Decision of the Complaints Committee 03990-15 Kaminska v Southern Daily Echo
Summary of complaint
1. Ana Kaminska complained to the Independent Press Standards Organisation that the Southern Daily Echo breached Clause 3 (Privacy), Clause 5 (Intrusion into grief or shock) and Clause 12 (Discrimination) of the Editors’ Code of Practice in an article headlined “Mother watched son’s fatal jump on her birthday”, published on 2 June 2015 in print and online.
2. The article was a report of the inquest into the death of the complainant’s brother, Jurijus Trofimovas. It reported that the coroner recorded a verdict of suicide at the inquest, and that the court heard that during a party, Mr Trofimovas had “jumped head-first from his fourth-floor window”. Further, it named the family members and friends present at the party, including the complainant’s younger brother, who is a child.
3. The complainant said that the publication of the partial address of the property where the incident had taken place, her name, the names of those present at the party, and in particular the name of her younger brother constituted a failure to respect the private lives of those individuals in breach of Clause 3, given that the family was still grieving.
4. The complainant also said the article reported in excessive detail the way in which her brother had died, and that the family had not been asked whether they consented to the article’s publication. She considered that this was in breach of Clause 5. She also considered that the reference to her and her family’s nationality breached Clause 12.
5. The newspaper expressed its condolences for the complainant’s loss. It did not however accept that there had been a breach of the Code. It said that it was entitled to publish details of information disclosed during proceedings at the Coroner’s Court, provided it did so accurately; the Code does not impose a requirement to seek consent from affected family members prior to publication. It said that the complainant’s name, the names of the family members and friends present at the party, and the address at which the incident had taken place had been disclosed during proceedings, and that the publication of these details did not therefore constitute a breach of Clause 3. Further, it did not accept that reference to the family’s nationality raised a breach of Clause 12, given that this detail was heard during proceedings.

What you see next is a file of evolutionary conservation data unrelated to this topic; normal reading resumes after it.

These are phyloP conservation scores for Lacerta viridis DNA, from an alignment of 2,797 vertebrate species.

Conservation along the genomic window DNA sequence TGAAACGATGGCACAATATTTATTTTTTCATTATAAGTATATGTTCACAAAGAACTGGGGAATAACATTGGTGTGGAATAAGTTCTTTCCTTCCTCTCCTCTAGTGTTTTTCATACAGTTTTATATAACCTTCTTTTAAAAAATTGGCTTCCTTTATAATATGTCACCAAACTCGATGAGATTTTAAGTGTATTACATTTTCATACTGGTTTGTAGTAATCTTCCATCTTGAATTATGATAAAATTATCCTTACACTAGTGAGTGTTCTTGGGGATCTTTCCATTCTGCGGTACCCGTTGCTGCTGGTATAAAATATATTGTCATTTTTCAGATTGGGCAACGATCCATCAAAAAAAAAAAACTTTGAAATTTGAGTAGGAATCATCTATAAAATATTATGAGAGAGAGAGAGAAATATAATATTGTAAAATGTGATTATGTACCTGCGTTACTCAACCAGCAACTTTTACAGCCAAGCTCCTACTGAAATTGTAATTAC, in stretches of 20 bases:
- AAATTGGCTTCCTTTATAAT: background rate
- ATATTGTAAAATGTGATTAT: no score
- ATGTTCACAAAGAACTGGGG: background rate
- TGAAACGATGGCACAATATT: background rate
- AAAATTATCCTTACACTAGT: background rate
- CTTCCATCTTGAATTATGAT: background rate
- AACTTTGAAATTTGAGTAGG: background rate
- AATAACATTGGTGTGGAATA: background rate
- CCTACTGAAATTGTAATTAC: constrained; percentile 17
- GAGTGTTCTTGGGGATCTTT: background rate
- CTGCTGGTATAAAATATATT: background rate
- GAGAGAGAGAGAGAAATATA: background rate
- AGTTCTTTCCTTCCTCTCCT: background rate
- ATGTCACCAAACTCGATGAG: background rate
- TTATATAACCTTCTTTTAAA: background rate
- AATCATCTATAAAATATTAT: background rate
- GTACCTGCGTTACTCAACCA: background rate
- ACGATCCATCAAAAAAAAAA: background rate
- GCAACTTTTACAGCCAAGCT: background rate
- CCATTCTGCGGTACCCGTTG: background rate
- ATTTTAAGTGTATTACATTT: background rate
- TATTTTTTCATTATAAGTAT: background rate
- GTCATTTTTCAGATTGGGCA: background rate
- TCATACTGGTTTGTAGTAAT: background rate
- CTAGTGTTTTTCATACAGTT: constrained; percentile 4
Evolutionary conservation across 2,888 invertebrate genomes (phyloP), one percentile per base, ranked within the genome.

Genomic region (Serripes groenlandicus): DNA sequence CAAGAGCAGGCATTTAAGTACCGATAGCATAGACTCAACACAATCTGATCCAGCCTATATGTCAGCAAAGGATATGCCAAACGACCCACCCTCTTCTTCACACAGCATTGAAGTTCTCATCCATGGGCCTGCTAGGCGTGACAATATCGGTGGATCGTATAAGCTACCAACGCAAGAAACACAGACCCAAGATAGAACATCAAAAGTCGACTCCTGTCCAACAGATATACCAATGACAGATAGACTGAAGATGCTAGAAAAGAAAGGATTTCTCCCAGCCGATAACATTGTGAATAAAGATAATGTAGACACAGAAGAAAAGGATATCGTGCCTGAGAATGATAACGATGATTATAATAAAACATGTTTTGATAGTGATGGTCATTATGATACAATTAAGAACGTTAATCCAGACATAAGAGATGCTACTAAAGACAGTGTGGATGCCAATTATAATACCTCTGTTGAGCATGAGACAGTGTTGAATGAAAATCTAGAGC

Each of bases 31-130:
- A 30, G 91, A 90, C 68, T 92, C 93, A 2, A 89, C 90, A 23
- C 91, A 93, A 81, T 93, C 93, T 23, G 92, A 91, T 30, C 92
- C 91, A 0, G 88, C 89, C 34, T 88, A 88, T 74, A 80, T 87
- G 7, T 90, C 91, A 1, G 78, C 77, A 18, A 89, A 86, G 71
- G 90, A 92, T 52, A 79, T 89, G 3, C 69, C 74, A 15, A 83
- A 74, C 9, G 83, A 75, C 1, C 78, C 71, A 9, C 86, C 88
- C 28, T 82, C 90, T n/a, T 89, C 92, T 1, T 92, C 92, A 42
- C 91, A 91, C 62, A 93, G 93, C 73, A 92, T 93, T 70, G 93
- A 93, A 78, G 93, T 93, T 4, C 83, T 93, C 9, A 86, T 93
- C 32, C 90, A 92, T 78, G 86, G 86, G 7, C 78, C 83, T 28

Relevant Code Provisions
6. Clause 3 (Privacy)
i) Everyone is entitled to respect for his or her private and family life, home, health and correspondence, including digital communications.
Clause 5 (Intrusion into grief or shock)
i) In cases involving personal grief or shock, enquiries and approaches must be made with sympathy and discretion and publication handled sensitively. This should not restrict the right to report legal proceedings, such as inquests.
*ii) When reporting suicide, care should be taken to avoid excessive detail about the method used.
Clause 12 (Discrimination)
i) The press must avoid prejudicial or pejorative reference to an individual’s race, colour, religion, gender, sexual orientation or to any physical or mental illness or disability.
ii) Details of an individual's race, colour, religion, sexual orientation, physical or mental illness or disability must be avoided unless genuinely relevant to the story.
Findings of the Committee
7. The Committee extended its sympathies for the family’s loss. It understood that the publication of the family and friends’ names and partial address had caused the complainant concern. Further, it understood that the publication of the name of the complainant’s younger brother had caused her particular concern. However these details were disclosed during proceedings at the Coroner’s Court, and were a matter of public record. In the absence of reporting restrictions, the newspaper was entitled to publish information that had previously been disclosed in open court. There was no breach Clause 3.
8. The article had been a report of the inquest into Mr Trofimovas’ death, and its tone was not insensitive or derogatory. Further, while the Committee understood that the complainant found the publication of details relating to the circumstances of Mr Trofimovas’ death to be upsetting, these were not excessive under the terms of Clause 5 (ii). There was no breach of Clause 5.
9. The article had not made prejudicial or pejorative reference to the nationality of the complainant, or to the family of Mr Trofimovas. The inclusion of biographical details, including an individual’s nationality, would not generally breach the terms of Clause 12 (ii). Further this detail had been disclosed during proceedings at the Coroner’s Court. There was no breach of Clause 12.
10. The complaint was not upheld.
Remedial Action Required
Date complaint received: 06/06/2015
Date decision issued: 26/08/2015Back to ruling listing